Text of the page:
Table 1 Mean characteristics of the screened dairy manure at the farm pH Mean Std. Dev. 7.0 0.07 TS 39,854 4870 VS 28,372 3548 CODT 48,026 5933 CODcent 18,370 3380 CODﬁlt 12,942 2577 CODVFA 5786 687 TOC 5589 564
All parameters except pH in mg/l.
J.L. Rico et al. / Bioresource Technology 98 (2007) 971–979
MAP MCP1 MCP2 SCP
72 70 68 66 64 62 60 2000 2500 3000 3500
Fig. 1. TS removal eﬃciencies adding FeCl3 and various ﬂocculants. Dosage ratio 20:1 (w/w) FeCl3/PAM.
In accordance with the results reported by Rico et al. (2006), MCP1 doses were increased whereas coagulant doses were diminished. The screened manure was treated with CaO and MCP1 in a 1/1 (w/w) ratio. MCP1 concentration was increased up to 3 g/l so as to prevent dilution. Doses are expressed as percentage TS concentration. As can be seen in Fig. 2, the percentages of TS and VS removed increased linearly up to 2% TS doses of CaO and MCP1. From this point, further rises in reactive doses only produced small increases in percentage removals. 3.3. Mass balance A dairy manure sample, taken from the cowhouse of the farm, was kept in a laboratory-scale manure pit for 30 days
% TS and VS removed
87 85 83 81 79 77 75 0 1 2 3 4
MCP1 and CaO (% TS)
Fig. 2. Percentage of TS (ﬁlled points) and VS (blank points) removed.
at laboratory temperature (20–23 °C). Previous experiments had shown that after 30 days of storage at ambient temperature, VFA concentration had increased while no methanization had occurred, so only the development of the hydrolytic and acidogenic stages had been allowed (Rico et al., in preparation). 10 kg of that dairy manure were screened through a 1 mm mesh sieve. The screened manure was subjected to a coagulation–ﬂocculation process. The selected doses were 10 mg CaO/g TS and 20 mg MCP1/g TS. The CaO/MCP1 ratio was decreased down to 1/2 (w/w) to ensure a lower pH increase in the separated liquid fraction, allowing its anaerobic digestion without pH adjustment. Concentration of the MCP1 solution in this test was 3.00 g/l again. A laboratory scale ﬁlter press was employed for dewatering the solid fraction after ﬂocculation. Analyses for determination of the chemical compositions of raw manure and also solid and liquid fractions separated by means of mechanical and chemical treatment were done in triplicate; the values of each parameter were accepted if none had a deviation higher than 5%. In such cases, analytical determinations were carried out again. The results of the separation process for 1.0 kg of dairy manure can be seen in Table 4. The screening separated 19.6% of the initial mass of manure as solids (solid 1 fraction) and 79.1% as screened manure. The separated solid 1 fraction contained 45.9% of the initial TS and 51.3% of the initial VS. It also contained 20.8% of the initial TKN and 45.1% of PT. The VS/TS ratio was 0.78 for dairy manure, being 0.87 and 0.72 for solid 1 fraction and the screened manure, respectively. Powers et al. (1995) studied the distribution of TS, TKN and PT for diﬀerent sizes of particle in dairy manure separated by screening, pointing out that 60% of the TS, 86% of the TKN and 94% of the PT passed through a 0.50 mm sieve. Møller et al. (2004) reported that particles >1 mm were low in phosphate, compared to small particles. The percentages of TS and TKN found in the liquid fraction passed through a 1 mm mesh sieve in the present study were a little lower than those reported by Powers et al. (1995). In the case of PT this diﬀerence was quite large, changing from 54.9% to 94%. A possible reason is that Powers et al. (1995) worked with dairy manure of 1.5% TS, whereas the present work was performed with dairy manure of 7.7% TS. As TS content increases, the solid fraction separated using a laboratory-scale sieve is associated with a greater mass of water. In addition, the water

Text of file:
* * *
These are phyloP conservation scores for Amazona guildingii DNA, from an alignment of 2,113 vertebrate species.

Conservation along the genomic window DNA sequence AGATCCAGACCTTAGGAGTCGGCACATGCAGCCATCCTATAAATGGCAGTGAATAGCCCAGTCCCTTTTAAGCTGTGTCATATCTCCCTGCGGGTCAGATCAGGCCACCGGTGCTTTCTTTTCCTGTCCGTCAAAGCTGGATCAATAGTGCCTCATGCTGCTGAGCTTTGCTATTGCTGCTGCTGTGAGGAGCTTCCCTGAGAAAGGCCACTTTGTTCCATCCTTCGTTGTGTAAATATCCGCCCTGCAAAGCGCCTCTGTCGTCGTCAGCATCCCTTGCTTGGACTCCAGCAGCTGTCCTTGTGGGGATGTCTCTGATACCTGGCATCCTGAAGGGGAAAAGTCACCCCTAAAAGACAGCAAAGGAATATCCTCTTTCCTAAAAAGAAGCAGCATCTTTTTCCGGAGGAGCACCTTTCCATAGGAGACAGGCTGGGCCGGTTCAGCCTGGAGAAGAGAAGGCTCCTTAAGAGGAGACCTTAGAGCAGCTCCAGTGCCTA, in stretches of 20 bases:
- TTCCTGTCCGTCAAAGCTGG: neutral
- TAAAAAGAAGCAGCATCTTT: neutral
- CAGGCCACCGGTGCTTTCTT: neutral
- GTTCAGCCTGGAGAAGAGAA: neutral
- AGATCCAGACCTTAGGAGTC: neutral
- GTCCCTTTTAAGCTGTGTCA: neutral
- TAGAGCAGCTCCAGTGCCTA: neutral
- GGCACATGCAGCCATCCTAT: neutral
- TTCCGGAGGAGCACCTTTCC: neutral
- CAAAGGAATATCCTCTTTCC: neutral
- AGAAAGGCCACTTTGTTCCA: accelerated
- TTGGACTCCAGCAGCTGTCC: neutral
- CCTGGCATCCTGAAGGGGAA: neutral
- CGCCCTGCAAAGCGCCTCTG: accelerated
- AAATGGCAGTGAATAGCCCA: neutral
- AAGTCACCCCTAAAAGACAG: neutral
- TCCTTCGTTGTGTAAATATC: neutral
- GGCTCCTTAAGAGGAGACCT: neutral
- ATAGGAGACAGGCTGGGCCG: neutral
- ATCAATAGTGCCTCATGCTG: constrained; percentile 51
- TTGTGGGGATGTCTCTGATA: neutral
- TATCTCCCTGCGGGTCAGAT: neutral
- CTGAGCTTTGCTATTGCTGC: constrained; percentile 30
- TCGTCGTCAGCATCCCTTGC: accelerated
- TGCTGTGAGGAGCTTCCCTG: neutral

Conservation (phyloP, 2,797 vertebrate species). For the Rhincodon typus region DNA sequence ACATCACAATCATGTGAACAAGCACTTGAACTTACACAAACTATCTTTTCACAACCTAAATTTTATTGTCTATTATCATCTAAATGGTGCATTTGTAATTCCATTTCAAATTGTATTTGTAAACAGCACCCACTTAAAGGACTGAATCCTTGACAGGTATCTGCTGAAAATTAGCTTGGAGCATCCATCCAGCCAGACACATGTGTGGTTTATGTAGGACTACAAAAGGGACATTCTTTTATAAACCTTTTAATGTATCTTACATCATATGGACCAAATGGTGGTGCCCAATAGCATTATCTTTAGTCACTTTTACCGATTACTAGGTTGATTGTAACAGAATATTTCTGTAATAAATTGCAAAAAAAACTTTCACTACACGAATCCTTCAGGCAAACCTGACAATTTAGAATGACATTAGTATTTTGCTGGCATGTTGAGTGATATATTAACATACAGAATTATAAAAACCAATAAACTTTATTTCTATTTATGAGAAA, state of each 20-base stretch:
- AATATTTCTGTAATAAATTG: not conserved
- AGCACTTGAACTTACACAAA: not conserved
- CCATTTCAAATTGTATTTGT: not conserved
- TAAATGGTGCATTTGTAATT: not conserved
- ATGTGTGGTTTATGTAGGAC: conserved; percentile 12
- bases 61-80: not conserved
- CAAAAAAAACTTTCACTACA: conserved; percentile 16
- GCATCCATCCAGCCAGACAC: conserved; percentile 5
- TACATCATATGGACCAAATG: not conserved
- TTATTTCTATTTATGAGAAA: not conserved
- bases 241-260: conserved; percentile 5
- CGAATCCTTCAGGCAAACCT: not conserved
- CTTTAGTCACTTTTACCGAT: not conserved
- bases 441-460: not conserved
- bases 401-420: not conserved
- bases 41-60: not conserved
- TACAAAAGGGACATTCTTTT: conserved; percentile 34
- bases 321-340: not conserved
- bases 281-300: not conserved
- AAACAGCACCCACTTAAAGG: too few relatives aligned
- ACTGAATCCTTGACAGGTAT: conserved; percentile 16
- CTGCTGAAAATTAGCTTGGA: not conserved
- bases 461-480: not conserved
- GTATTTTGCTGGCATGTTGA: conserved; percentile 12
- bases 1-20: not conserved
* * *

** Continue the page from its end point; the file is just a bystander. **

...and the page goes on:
Table 4 Dairy manure, solid and liquid fractions: composition (g/kg) and percentage distribution in relation to initial dairy manure mass Manure (g/kg) TS VS TKN PT Mass 77.163 ± 0.458 59.882 ± 0.407 3.078 ± 0.104 0.557 ± 0.0148 1000 g Solid 1 (g/kg) 180.302 ± 0.0860 156.317 ± 0.209 3.253 ± 0.0215 1.280 ± 0.0067 196.4 g Solid 1 (%) 45.9 51.3 20.8 45.1 19.6 Screened (g/kg) 49.940 ± 0.226 35.843 ± 0.133 3.069 ± 0.112 0.383 ± 0.0097 790.6 g Solid 2 (g/kg) 124.705 ± 0.0564 95.837 ± 0.122 6.223 ± 0.0396 1.257 ± 0.0062 186.8 g Solid 2 (%) 29.3 29.1 37.8 42.3 13.9 Liquid (g/kg) 19.985 ± 0.0197 12.040 ± 0.0343 1.401 ± 0.036 0.069 ± 0.0016 867.0 g Liquid (%) 21.8 17.0 39.5 10.8 64.1
% TS removed